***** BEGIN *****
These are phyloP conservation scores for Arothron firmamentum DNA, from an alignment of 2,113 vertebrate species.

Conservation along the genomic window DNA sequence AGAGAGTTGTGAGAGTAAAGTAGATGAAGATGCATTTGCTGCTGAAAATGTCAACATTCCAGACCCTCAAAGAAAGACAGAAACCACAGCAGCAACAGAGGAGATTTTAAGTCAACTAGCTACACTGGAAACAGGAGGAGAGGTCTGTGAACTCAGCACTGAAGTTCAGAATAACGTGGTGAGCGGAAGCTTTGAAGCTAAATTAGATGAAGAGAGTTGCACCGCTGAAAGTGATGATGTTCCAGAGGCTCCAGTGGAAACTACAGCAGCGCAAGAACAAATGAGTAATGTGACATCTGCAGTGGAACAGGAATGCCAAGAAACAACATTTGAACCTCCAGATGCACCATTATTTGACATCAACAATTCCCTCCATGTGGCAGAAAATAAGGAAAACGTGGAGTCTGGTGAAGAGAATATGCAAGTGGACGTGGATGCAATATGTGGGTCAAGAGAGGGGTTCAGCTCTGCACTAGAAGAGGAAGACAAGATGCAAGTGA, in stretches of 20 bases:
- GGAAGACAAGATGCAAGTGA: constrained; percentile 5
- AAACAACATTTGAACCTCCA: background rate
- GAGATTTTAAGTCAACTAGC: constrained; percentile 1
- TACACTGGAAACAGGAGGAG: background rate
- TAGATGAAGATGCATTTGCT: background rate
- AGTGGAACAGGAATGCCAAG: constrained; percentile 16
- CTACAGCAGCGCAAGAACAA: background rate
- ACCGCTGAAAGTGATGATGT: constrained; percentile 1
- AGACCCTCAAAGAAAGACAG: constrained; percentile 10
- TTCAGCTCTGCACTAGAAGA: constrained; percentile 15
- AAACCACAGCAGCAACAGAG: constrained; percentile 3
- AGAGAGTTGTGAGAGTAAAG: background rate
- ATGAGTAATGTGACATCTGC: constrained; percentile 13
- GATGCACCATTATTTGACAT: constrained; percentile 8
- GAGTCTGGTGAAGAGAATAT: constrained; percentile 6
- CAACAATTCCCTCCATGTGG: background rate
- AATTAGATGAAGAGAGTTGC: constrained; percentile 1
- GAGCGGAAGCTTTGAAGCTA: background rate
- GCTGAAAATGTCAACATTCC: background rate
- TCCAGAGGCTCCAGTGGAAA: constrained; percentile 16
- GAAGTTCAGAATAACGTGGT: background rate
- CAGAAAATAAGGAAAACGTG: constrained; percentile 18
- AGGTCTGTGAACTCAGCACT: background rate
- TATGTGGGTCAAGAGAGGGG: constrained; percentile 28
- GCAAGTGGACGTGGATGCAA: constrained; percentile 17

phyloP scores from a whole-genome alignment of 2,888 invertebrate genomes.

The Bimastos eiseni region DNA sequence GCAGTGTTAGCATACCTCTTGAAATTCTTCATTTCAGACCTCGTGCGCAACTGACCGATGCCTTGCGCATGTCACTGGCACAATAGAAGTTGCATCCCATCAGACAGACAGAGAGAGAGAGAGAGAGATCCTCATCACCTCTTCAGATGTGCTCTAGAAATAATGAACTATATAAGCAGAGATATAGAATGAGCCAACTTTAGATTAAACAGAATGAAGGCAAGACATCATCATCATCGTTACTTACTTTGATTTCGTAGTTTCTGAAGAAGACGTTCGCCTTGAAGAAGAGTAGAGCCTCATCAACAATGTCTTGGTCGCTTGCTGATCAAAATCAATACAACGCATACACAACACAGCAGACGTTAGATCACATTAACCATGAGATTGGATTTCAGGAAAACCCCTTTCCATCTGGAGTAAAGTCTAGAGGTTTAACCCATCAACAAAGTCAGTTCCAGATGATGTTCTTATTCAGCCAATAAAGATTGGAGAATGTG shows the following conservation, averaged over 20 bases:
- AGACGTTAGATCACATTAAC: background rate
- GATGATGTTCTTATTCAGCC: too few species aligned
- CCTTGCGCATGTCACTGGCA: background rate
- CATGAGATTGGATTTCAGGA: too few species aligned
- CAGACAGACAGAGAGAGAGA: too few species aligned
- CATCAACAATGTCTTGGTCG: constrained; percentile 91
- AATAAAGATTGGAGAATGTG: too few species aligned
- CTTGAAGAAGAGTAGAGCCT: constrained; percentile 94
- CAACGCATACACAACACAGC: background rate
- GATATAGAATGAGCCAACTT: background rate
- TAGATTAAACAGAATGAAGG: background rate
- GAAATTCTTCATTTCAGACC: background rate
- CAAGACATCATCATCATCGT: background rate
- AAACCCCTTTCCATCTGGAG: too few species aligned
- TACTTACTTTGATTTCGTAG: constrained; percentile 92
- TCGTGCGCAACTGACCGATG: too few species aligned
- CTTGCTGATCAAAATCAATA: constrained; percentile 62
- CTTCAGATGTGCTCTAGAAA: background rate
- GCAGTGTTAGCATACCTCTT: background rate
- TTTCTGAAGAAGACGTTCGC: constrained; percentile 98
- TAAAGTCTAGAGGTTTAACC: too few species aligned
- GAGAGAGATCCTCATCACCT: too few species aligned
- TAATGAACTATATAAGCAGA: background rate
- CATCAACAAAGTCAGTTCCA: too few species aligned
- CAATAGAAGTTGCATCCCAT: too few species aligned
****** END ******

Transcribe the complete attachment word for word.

These are phyloP conservation scores for Arothron firmamentum DNA, from an alignment of 2,113 vertebrate species.

Conservation along the genomic window DNA sequence AGAGAGTTGTGAGAGTAAAGTAGATGAAGATGCATTTGCTGCTGAAAATGTCAACATTCCAGACCCTCAAAGAAAGACAGAAACCACAGCAGCAACAGAGGAGATTTTAAGTCAACTAGCTACACTGGAAACAGGAGGAGAGGTCTGTGAACTCAGCACTGAAGTTCAGAATAACGTGGTGAGCGGAAGCTTTGAAGCTAAATTAGATGAAGAGAGTTGCACCGCTGAAAGTGATGATGTTCCAGAGGCTCCAGTGGAAACTACAGCAGCGCAAGAACAAATGAGTAATGTGACATCTGCAGTGGAACAGGAATGCCAAGAAACAACATTTGAACCTCCAGATGCACCATTATTTGACATCAACAATTCCCTCCATGTGGCAGAAAATAAGGAAAACGTGGAGTCTGGTGAAGAGAATATGCAAGTGGACGTGGATGCAATATGTGGGTCAAGAGAGGGGTTCAGCTCTGCACTAGAAGAGGAAGACAAGATGCAAGTGA, in stretches of 20 bases:
- GGAAGACAAGATGCAAGTGA: constrained; percentile 5
- AAACAACATTTGAACCTCCA: background rate
- GAGATTTTAAGTCAACTAGC: constrained; percentile 1
- TACACTGGAAACAGGAGGAG: background rate
- TAGATGAAGATGCATTTGCT: background rate
- AGTGGAACAGGAATGCCAAG: constrained; percentile 16
- CTACAGCAGCGCAAGAACAA: background rate
- ACCGCTGAAAGTGATGATGT: constrained; percentile 1
- AGACCCTCAAAGAAAGACAG: constrained; percentile 10
- TTCAGCTCTGCACTAGAAGA: constrained; percentile 15
- AAACCACAGCAGCAACAGAG: constrained; percentile 3
- AGAGAGTTGTGAGAGTAAAG: background rate
- ATGAGTAATGTGACATCTGC: constrained; percentile 13
- GATGCACCATTATTTGACAT: constrained; percentile 8
- GAGTCTGGTGAAGAGAATAT: constrained; percentile 6
- CAACAATTCCCTCCATGTGG: background rate
- AATTAGATGAAGAGAGTTGC: constrained; percentile 1
- GAGCGGAAGCTTTGAAGCTA: background rate
- GCTGAAAATGTCAACATTCC: background rate
- TCCAGAGGCTCCAGTGGAAA: constrained; percentile 16
- GAAGTTCAGAATAACGTGGT: background rate
- CAGAAAATAAGGAAAACGTG: constrained; percentile 18
- AGGTCTGTGAACTCAGCACT: background rate
- TATGTGGGTCAAGAGAGGGG: constrained; percentile 28
- GCAAGTGGACGTGGATGCAA: constrained; percentile 17

phyloP scores from a whole-genome alignment of 2,888 invertebrate genomes.

The Bimastos eiseni region DNA sequence GCAGTGTTAGCATACCTCTTGAAATTCTTCATTTCAGACCTCGTGCGCAACTGACCGATGCCTTGCGCATGTCACTGGCACAATAGAAGTTGCATCCCATCAGACAGACAGAGAGAGAGAGAGAGAGATCCTCATCACCTCTTCAGATGTGCTCTAGAAATAATGAACTATATAAGCAGAGATATAGAATGAGCCAACTTTAGATTAAACAGAATGAAGGCAAGACATCATCATCATCGTTACTTACTTTGATTTCGTAGTTTCTGAAGAAGACGTTCGCCTTGAAGAAGAGTAGAGCCTCATCAACAATGTCTTGGTCGCTTGCTGATCAAAATCAATACAACGCATACACAACACAGCAGACGTTAGATCACATTAACCATGAGATTGGATTTCAGGAAAACCCCTTTCCATCTGGAGTAAAGTCTAGAGGTTTAACCCATCAACAAAGTCAGTTCCAGATGATGTTCTTATTCAGCCAATAAAGATTGGAGAATGTG shows the following conservation, averaged over 20 bases:
- AGACGTTAGATCACATTAAC: background rate
- GATGATGTTCTTATTCAGCC: too few species aligned
- CCTTGCGCATGTCACTGGCA: background rate
- CATGAGATTGGATTTCAGGA: too few species aligned
- CAGACAGACAGAGAGAGAGA: too few species aligned
- CATCAACAATGTCTTGGTCG: constrained; percentile 91
- AATAAAGATTGGAGAATGTG: too few species aligned
- CTTGAAGAAGAGTAGAGCCT: constrained; percentile 94
- CAACGCATACACAACACAGC: background rate
- GATATAGAATGAGCCAACTT: background rate
- TAGATTAAACAGAATGAAGG: background rate
- GAAATTCTTCATTTCAGACC: background rate
- CAAGACATCATCATCATCGT: background rate
- AAACCCCTTTCCATCTGGAG: too few species aligned
- TACTTACTTTGATTTCGTAG: constrained; percentile 92
- TCGTGCGCAACTGACCGATG: too few species aligned
- CTTGCTGATCAAAATCAATA: constrained; percentile 62
- CTTCAGATGTGCTCTAGAAA: background rate
- GCAGTGTTAGCATACCTCTT: background rate
- TTTCTGAAGAAGACGTTCGC: constrained; percentile 98
- TAAAGTCTAGAGGTTTAACC: too few species aligned
- GAGAGAGATCCTCATCACCT: too few species aligned
- TAATGAACTATATAAGCAGA: background rate
- CATCAACAAAGTCAGTTCCA: too few species aligned
- CAATAGAAGTTGCATCCCAT: too few species aligned